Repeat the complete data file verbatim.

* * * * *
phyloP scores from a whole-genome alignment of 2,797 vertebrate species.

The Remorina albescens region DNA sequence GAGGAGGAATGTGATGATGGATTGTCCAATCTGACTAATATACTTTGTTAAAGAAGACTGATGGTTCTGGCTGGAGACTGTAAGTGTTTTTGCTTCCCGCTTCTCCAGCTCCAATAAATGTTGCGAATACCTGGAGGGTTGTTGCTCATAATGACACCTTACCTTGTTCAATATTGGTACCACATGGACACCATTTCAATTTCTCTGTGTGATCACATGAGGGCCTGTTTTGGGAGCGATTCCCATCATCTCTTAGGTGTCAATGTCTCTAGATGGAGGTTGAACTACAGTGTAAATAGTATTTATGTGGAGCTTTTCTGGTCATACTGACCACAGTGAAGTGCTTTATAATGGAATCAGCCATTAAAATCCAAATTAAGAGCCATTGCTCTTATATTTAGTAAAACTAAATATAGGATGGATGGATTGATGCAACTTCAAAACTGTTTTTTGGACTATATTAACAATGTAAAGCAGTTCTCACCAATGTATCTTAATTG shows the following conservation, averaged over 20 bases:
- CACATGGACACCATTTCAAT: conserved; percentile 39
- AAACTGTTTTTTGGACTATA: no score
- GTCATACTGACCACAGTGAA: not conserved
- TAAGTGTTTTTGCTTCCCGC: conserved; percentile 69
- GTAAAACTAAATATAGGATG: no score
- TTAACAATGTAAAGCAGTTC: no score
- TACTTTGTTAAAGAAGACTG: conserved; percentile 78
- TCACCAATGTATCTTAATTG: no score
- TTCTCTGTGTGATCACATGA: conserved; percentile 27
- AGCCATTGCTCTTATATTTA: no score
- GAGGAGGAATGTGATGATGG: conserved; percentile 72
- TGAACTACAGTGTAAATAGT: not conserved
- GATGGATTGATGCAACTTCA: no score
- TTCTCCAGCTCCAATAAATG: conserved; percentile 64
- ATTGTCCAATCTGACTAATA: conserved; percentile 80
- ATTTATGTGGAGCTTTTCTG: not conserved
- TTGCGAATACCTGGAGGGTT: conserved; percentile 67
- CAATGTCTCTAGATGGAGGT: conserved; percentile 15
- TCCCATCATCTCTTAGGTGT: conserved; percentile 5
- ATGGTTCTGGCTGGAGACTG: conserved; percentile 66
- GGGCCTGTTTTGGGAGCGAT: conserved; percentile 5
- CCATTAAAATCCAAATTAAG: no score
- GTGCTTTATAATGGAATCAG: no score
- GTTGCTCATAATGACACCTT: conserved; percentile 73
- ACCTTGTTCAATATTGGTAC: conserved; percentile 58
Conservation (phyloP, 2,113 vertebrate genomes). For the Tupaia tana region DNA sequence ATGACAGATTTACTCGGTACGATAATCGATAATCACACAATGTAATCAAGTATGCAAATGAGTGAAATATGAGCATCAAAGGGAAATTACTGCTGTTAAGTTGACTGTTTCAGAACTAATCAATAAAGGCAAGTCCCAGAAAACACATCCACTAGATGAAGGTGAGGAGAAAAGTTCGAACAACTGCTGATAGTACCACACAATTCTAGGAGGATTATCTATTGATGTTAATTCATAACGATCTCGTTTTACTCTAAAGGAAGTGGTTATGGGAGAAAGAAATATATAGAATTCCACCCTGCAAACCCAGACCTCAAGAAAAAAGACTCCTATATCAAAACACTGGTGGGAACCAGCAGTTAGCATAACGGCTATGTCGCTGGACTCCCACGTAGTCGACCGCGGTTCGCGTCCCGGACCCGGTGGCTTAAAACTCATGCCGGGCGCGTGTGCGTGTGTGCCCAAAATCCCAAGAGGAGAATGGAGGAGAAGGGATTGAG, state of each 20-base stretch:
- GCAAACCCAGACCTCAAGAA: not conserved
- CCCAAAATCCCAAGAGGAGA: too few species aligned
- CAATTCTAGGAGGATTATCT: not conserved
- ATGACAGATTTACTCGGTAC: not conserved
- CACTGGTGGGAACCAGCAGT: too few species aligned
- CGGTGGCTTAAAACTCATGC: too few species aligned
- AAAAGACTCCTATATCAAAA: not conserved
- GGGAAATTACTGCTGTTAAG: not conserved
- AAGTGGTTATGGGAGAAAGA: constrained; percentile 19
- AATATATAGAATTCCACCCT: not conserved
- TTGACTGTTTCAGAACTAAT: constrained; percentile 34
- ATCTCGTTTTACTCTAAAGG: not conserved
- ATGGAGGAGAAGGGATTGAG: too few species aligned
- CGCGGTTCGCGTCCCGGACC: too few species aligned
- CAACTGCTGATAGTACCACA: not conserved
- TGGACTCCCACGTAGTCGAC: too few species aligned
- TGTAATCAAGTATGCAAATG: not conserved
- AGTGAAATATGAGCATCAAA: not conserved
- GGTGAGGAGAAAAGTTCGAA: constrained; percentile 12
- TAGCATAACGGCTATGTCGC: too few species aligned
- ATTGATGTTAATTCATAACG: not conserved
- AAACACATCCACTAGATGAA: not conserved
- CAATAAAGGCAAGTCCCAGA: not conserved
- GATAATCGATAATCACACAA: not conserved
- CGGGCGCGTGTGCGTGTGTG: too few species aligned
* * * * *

phyloP scores from a whole-genome alignment of 2,797 vertebrate species.

The Remorina albescens region DNA sequence GAGGAGGAATGTGATGATGGATTGTCCAATCTGACTAATATACTTTGTTAAAGAAGACTGATGGTTCTGGCTGGAGACTGTAAGTGTTTTTGCTTCCCGCTTCTCCAGCTCCAATAAATGTTGCGAATACCTGGAGGGTTGTTGCTCATAATGACACCTTACCTTGTTCAATATTGGTACCACATGGACACCATTTCAATTTCTCTGTGTGATCACATGAGGGCCTGTTTTGGGAGCGATTCCCATCATCTCTTAGGTGTCAATGTCTCTAGATGGAGGTTGAACTACAGTGTAAATAGTATTTATGTGGAGCTTTTCTGGTCATACTGACCACAGTGAAGTGCTTTATAATGGAATCAGCCATTAAAATCCAAATTAAGAGCCATTGCTCTTATATTTAGTAAAACTAAATATAGGATGGATGGATTGATGCAACTTCAAAACTGTTTTTTGGACTATATTAACAATGTAAAGCAGTTCTCACCAATGTATCTTAATTG shows the following conservation, averaged over 20 bases:
- CACATGGACACCATTTCAAT: conserved; percentile 39
- AAACTGTTTTTTGGACTATA: no score
- GTCATACTGACCACAGTGAA: not conserved
- TAAGTGTTTTTGCTTCCCGC: conserved; percentile 69
- GTAAAACTAAATATAGGATG: no score
- TTAACAATGTAAAGCAGTTC: no score
- TACTTTGTTAAAGAAGACTG: conserved; percentile 78
- TCACCAATGTATCTTAATTG: no score
- TTCTCTGTGTGATCACATGA: conserved; percentile 27
- AGCCATTGCTCTTATATTTA: no score
- GAGGAGGAATGTGATGATGG: conserved; percentile 72
- TGAACTACAGTGTAAATAGT: not conserved
- GATGGATTGATGCAACTTCA: no score
- TTCTCCAGCTCCAATAAATG: conserved; percentile 64
- ATTGTCCAATCTGACTAATA: conserved; percentile 80
- ATTTATGTGGAGCTTTTCTG: not conserved
- TTGCGAATACCTGGAGGGTT: conserved; percentile 67
- CAATGTCTCTAGATGGAGGT: conserved; percentile 15
- TCCCATCATCTCTTAGGTGT: conserved; percentile 5
- ATGGTTCTGGCTGGAGACTG: conserved; percentile 66
- GGGCCTGTTTTGGGAGCGAT: conserved; percentile 5
- CCATTAAAATCCAAATTAAG: no score
- GTGCTTTATAATGGAATCAG: no score
- GTTGCTCATAATGACACCTT: conserved; percentile 73
- ACCTTGTTCAATATTGGTAC: conserved; percentile 58
Conservation (phyloP, 2,113 vertebrate genomes). For the Tupaia tana region DNA sequence ATGACAGATTTACTCGGTACGATAATCGATAATCACACAATGTAATCAAGTATGCAAATGAGTGAAATATGAGCATCAAAGGGAAATTACTGCTGTTAAGTTGACTGTTTCAGAACTAATCAATAAAGGCAAGTCCCAGAAAACACATCCACTAGATGAAGGTGAGGAGAAAAGTTCGAACAACTGCTGATAGTACCACACAATTCTAGGAGGATTATCTATTGATGTTAATTCATAACGATCTCGTTTTACTCTAAAGGAAGTGGTTATGGGAGAAAGAAATATATAGAATTCCACCCTGCAAACCCAGACCTCAAGAAAAAAGACTCCTATATCAAAACACTGGTGGGAACCAGCAGTTAGCATAACGGCTATGTCGCTGGACTCCCACGTAGTCGACCGCGGTTCGCGTCCCGGACCCGGTGGCTTAAAACTCATGCCGGGCGCGTGTGCGTGTGTGCCCAAAATCCCAAGAGGAGAATGGAGGAGAAGGGATTGAG, state of each 20-base stretch:
- GCAAACCCAGACCTCAAGAA: not conserved
- CCCAAAATCCCAAGAGGAGA: too few species aligned
- CAATTCTAGGAGGATTATCT: not conserved
- ATGACAGATTTACTCGGTAC: not conserved
- CACTGGTGGGAACCAGCAGT: too few species aligned
- CGGTGGCTTAAAACTCATGC: too few species aligned
- AAAAGACTCCTATATCAAAA: not conserved
- GGGAAATTACTGCTGTTAAG: not conserved
- AAGTGGTTATGGGAGAAAGA: constrained; percentile 19
- AATATATAGAATTCCACCCT: not conserved
- TTGACTGTTTCAGAACTAAT: constrained; percentile 34
- ATCTCGTTTTACTCTAAAGG: not conserved
- ATGGAGGAGAAGGGATTGAG: too few species aligned
- CGCGGTTCGCGTCCCGGACC: too few species aligned
- CAACTGCTGATAGTACCACA: not conserved
- TGGACTCCCACGTAGTCGAC: too few species aligned
- TGTAATCAAGTATGCAAATG: not conserved
- AGTGAAATATGAGCATCAAA: not conserved
- GGTGAGGAGAAAAGTTCGAA: constrained; percentile 12
- TAGCATAACGGCTATGTCGC: too few species aligned
- ATTGATGTTAATTCATAACG: not conserved
- AAACACATCCACTAGATGAA: not conserved
- CAATAAAGGCAAGTCCCAGA: not conserved
- GATAATCGATAATCACACAA: not conserved
- CGGGCGCGTGTGCGTGTGTG: too few species aligned